We can use this formatter to construct a Get Directions URL to Google Maps based on the address field on an entity.

Example Use Case

url: Formatter.getDirectionsUrl(profile)

joinList(list, separator)

This is an incredibly helpful formatter that will return a list field on an entity with whatever separator you indicate. For example, on a Jobs card, you could add a subtitle with a comma-separated list for text list field called Positions Available (Part Time, Full Time), and a description with a - separated list of the locations a job is available at (text list field called Locations Available).

If there is no separator defined, it will default to ,.

Example Use Case

subtitle: Formatter.joinList(profile.c_positionsAvailable),
details: Formatter.joinList(profile.c_locationsAvailable, "-"),

Note: if you are mapping a list field to a section on the card that already accepts a list (ex. Services), you don’t need to use this formatter.


The image formatter handles some important behavior for images that help it render appropriately on the card at the right size. It returns an object with a url and alternateText, so you’ll want to specify the URL field when you map this to the image on a template.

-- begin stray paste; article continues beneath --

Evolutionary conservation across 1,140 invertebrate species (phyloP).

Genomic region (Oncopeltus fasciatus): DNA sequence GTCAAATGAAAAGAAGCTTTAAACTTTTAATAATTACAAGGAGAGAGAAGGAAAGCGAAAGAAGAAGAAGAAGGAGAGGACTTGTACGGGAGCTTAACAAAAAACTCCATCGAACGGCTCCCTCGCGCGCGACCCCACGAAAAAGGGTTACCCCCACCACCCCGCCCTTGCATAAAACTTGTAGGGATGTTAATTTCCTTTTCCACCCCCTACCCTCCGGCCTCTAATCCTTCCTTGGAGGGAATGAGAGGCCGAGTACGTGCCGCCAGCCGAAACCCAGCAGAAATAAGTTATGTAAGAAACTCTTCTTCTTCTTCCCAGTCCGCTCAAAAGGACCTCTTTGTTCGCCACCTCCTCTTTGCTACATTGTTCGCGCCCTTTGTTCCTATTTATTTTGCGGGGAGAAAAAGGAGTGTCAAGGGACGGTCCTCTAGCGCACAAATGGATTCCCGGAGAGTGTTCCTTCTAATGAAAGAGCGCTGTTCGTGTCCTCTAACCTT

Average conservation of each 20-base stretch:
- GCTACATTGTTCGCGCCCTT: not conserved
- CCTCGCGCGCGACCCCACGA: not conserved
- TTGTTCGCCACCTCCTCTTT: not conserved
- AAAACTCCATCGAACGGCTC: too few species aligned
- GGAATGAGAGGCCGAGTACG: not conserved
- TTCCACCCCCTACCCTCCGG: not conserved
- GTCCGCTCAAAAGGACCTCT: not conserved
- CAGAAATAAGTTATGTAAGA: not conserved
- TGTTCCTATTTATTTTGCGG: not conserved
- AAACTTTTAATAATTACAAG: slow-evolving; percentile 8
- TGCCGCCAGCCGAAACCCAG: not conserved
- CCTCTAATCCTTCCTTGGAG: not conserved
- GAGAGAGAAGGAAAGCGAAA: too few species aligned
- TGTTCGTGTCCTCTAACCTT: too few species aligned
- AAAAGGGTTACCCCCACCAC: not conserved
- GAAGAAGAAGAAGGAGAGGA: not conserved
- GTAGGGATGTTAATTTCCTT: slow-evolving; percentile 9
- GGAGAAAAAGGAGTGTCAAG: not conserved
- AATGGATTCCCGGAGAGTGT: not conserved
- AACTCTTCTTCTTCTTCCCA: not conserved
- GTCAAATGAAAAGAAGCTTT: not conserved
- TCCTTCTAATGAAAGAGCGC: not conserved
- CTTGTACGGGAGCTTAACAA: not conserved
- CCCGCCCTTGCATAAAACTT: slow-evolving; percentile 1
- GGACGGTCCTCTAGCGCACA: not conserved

To use the image formatter, you’ll use null-checking. Here, we’re checking to see if the Job Photo field is filled out for a Job entity - if it is, we’ll use our formatter and grab the URL returned. Otherwise, we won’t show an image.

image: profile.c_jobPhoto ? Formatter.image(profile.c_jobPhoto).url : null,

This formatter is essential if you are using a field of type Call To Action.

Because you are able to add different types of links via this field (ex. mailto: for email, tel: for phone, as well as regular URLs), we need a formatter to be able to correctly construct the link for all these use cases.

You’ll see this in the standard card mappings for the links of CTAs.

url: Formatter.generateCTAFieldTypeLink(profile.c_primaryCTA),
unit Quiz
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    Error Success Question 1 of 3

    For a custom field called Department, what is the correct way to map this to the subtitle of the card?

    Error Success Question 2 of 3

    How do you determine how you reference a field from entity profile?

    Error Success Question 3 of 3

    What formatter would you use to add a list of Allergens to the details section of your card?